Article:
Stranded Technologies
Stranded Technologies Podcast
Ep. 77: Tyler Cowen – Unearthing the GOAT, Technological Progress in the Post-Great Stagnation Era and Special Economic Zones
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Ep. 77: Tyler Cowen – Unearthing the GOAT, Technological Progress in the Post-Great Stagnation Era and Special Economic Zones

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Tyler Cowen is a professor at George Mason University, creator of the Marginal Revolution blog, founder of the Emergent Ventures grant program, podcast host of "Conversations with Tyler," and author of numerous books, including "The Great Stagnation."


Evaluating Economists and Their Contributions

In Tyler’s latest book, "GOAT: Greatest Economist Of All Time," he explores the contributions of renowned economists like Milton Friedman, John Maynard Keynes, Friedrich Hayek, John Stuart Mill, Malthus, and Adam Smith.

The Post-Great Stagnation Era Has Begun

In his 2011 book, "The Great Stagnation," Tyler Cowen argued that technological progress had slowed significantly since 1973. While initially met with skepticism, this idea gained acceptance over time. Cowen's central thesis was that low-hanging technological fruit had been picked, but optimism emerged from the potential of the internet to drive a new wave of innovations.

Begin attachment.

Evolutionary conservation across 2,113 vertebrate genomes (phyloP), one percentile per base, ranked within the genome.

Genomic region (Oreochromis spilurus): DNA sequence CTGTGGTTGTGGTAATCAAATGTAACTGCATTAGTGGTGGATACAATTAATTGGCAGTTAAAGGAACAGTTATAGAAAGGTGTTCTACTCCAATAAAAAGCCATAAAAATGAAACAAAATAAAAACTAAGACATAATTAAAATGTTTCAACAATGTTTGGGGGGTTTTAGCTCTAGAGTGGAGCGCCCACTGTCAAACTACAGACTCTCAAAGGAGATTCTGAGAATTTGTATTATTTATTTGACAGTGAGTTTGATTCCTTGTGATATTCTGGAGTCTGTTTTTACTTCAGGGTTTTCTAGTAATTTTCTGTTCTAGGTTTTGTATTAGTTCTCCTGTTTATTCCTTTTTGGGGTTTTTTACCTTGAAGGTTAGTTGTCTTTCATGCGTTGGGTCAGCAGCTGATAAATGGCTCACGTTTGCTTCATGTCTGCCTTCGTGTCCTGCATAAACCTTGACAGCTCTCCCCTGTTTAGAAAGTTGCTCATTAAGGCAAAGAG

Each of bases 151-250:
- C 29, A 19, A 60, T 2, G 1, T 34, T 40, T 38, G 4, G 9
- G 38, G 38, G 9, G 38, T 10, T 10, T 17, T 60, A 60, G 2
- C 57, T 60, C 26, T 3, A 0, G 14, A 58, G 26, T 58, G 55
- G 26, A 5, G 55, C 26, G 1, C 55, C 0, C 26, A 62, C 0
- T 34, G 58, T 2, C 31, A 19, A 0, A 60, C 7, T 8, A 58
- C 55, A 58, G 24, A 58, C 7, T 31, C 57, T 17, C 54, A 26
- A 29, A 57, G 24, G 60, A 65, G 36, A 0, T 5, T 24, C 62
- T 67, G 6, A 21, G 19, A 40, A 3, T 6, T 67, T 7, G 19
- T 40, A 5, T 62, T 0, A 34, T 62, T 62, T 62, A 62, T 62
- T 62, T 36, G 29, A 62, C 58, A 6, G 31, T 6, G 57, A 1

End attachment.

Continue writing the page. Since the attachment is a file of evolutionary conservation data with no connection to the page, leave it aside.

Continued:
However, already in his 2011 book, Cowen believed that society has moved beyond the Great Stagnation due to a new wave of innovation enabled by the internet.. In the past few years, we have seen breakthroughs like mRNA vaccines and AI. 

That is good news. 

However, regulatory challenges persist, particularly in biotech and pharmaceuticals. There is still lots more that can be done through deregulation or innovation in governance.

Small Jurisdictions & SEZs as Governance Experiments.

There’s potential for smaller countries to enact significant reforms and catalyze positive change. Tyler witnessed New Zealand's successful reforms in the early 1990s. 

He views charter cities and special economic zones as great drivers for innovation in governance. A key challenge is the reluctance of governments to permit these experiments, often driven by concerns about their reputation or sovereignty, particularly in less stable regions.

But there are many successes with these zones; the overall record is quite robust, and we now have a clear understanding of how to execute these actions effectively. It's not merely a formula but rather a proven approach, looking at examples from China, Ireland, or the Dominican Republic.

Soon, Tyler is visiting the Próspera ZEDE, a special economic zone in Honduras, for Vitalia – a two-month longevity biotech acceleration camp. If you want to visit us there, apply here →

Vitalia City


More about Tyler’s work:

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